Climate change in Uganda
The climate in Uganda is changing. Records from different parts of the country indicate that the temperature is increasing steadily (by as much as 20Cin some areas where forest cover has been removed) and that rainfall in increasing in western Uganda but decreasing in the east. Heightened variability of the planting season is becoming a challenge for farmers and is likely to lead to increased food in security. These changes are not only attributable to increased green house gases in the atmosphere. Changing land use from forests and wetlands to agriculture is also an important factor contributing to climate change in this country.
The impacts of these changes on both wildlife and their habitats as well as people are unknown at present. There are plenty of theories and suggestions about what changes may take place and a great need to collate data and start to test these theories.WCS has been looking in particular at how climate is likely to change in the Albertine Rift region of Western Uganda.
WCS’s interventions on climate change
1. Climate change simulations: WCS has carried out climate change simulations to forecast how climate change is likely to affect western Uganda and how conservation managers and governments need to adapt to these changes. Our results predict that temperatures will rise by at least 20C from global climate change alone, but that clearance of forest is likely to double this warming. Rainfall will increase in western Uganda but most of the increase will occur in the September-November wet season, and is likely to lead to increased flooding and erosion at this time.Dry seasons may become longer and more variable. These simulations are based on the current global climate models but there is a need to test these predictions.
Additionally, WCS compiled climate data from around the Greater Virunga Landscape to assess changes that have occurred over the past 50-60 years in this region. The results do show a trend of increasing rainfall since 1960/70 to the present and where temperature data exist these have increased. WCS has established automated weather stations to monitor these changes over time in some of the protected areas and is designing a web portal to help generate summaries of the data from these stations and other automatic stations. In the longer term we will be assessing the climate change impacts on vegetation at these sites.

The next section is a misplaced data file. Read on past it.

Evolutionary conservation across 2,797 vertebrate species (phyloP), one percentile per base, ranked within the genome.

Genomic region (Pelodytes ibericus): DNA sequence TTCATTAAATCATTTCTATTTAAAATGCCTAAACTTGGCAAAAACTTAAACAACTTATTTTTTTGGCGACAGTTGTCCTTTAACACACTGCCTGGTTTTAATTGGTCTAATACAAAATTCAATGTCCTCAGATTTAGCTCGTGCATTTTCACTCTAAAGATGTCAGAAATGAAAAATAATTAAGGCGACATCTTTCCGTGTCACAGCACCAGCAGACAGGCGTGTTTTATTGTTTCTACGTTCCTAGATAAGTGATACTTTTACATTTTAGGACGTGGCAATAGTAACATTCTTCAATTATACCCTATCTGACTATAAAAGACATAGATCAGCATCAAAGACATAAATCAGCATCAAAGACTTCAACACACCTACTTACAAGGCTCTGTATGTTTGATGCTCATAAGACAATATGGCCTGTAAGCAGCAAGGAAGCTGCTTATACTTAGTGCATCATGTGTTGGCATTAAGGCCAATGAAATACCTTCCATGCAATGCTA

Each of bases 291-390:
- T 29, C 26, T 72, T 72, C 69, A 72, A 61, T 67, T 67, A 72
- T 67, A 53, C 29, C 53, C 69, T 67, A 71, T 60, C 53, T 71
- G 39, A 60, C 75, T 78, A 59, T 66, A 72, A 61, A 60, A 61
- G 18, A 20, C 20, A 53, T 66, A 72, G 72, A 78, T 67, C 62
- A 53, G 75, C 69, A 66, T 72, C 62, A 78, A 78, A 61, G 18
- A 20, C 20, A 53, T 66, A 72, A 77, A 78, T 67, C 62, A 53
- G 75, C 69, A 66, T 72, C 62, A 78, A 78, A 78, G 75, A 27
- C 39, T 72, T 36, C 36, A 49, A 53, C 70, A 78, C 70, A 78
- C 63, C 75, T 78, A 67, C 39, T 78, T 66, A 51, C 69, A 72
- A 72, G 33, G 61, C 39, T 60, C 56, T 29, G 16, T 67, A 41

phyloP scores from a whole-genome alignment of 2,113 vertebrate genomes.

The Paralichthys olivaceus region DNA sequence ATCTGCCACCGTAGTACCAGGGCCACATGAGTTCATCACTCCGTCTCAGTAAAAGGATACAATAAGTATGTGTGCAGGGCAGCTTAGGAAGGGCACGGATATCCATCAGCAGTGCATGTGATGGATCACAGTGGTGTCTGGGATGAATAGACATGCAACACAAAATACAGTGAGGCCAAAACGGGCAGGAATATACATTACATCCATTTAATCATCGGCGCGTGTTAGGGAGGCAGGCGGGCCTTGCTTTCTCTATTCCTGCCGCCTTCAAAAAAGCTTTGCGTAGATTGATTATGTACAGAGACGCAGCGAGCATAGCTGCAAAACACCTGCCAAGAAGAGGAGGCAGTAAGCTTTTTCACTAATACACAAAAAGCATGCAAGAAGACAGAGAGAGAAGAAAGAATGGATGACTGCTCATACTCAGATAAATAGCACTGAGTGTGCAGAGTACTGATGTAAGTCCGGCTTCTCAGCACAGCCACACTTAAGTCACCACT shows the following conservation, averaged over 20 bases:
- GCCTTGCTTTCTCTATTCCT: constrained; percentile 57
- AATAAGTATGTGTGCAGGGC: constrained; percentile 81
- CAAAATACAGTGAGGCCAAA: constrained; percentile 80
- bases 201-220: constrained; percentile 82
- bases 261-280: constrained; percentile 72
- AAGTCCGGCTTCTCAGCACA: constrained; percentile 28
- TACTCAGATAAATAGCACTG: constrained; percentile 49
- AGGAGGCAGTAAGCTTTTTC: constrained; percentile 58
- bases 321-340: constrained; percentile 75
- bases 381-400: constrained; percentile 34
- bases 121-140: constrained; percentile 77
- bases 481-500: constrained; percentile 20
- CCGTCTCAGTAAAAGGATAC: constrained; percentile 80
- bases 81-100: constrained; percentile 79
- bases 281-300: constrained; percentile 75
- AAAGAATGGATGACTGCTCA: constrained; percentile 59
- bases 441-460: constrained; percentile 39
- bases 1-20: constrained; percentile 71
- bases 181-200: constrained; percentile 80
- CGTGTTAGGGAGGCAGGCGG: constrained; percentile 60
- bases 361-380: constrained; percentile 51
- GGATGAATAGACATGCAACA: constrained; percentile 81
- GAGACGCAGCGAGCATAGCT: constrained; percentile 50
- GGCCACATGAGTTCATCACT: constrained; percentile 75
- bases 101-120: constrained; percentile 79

2. Modelling species distributions: Given our extensive biodiversity surveys in western Uganda we are able to model species distributions under the current climate and also under future simulated climates. This enables us to begin predicting how climate will affect species of conservation concern in the future. The results are showing that even a 2-30C increase in temperature may lead to the need for many species to move up in altitude by about 1,500 metres. For the endemic species in the Albertine Rift this is particularly critical in conserving elevational gradients will be important if they are to survive.
In addition to this type of research, WCS is also developing projects to mitigate climate change by conserving forests which are huge reservoirs of carbon and can contribute to keeping temperatures down:
- WCS has been working with partners on conserving corridor forests in the Murchison-Semliki Landscape and looking at options for generating carbon credits to incentivize farmers to conserve their forests using REDD+.
- WCS is raising awareness in this same landscape of the importance of the ecosystem services provided by forests and the potential impacts of climate change on rural communities to prepare them for future climate change.
- WCS is looking to raise funding to train farmers in conservation farming, using agroforestry and water conservation techniques to encourage increasing tree cover which will bring temperatures down and also to reduce the need to clear forested land for more agriculture.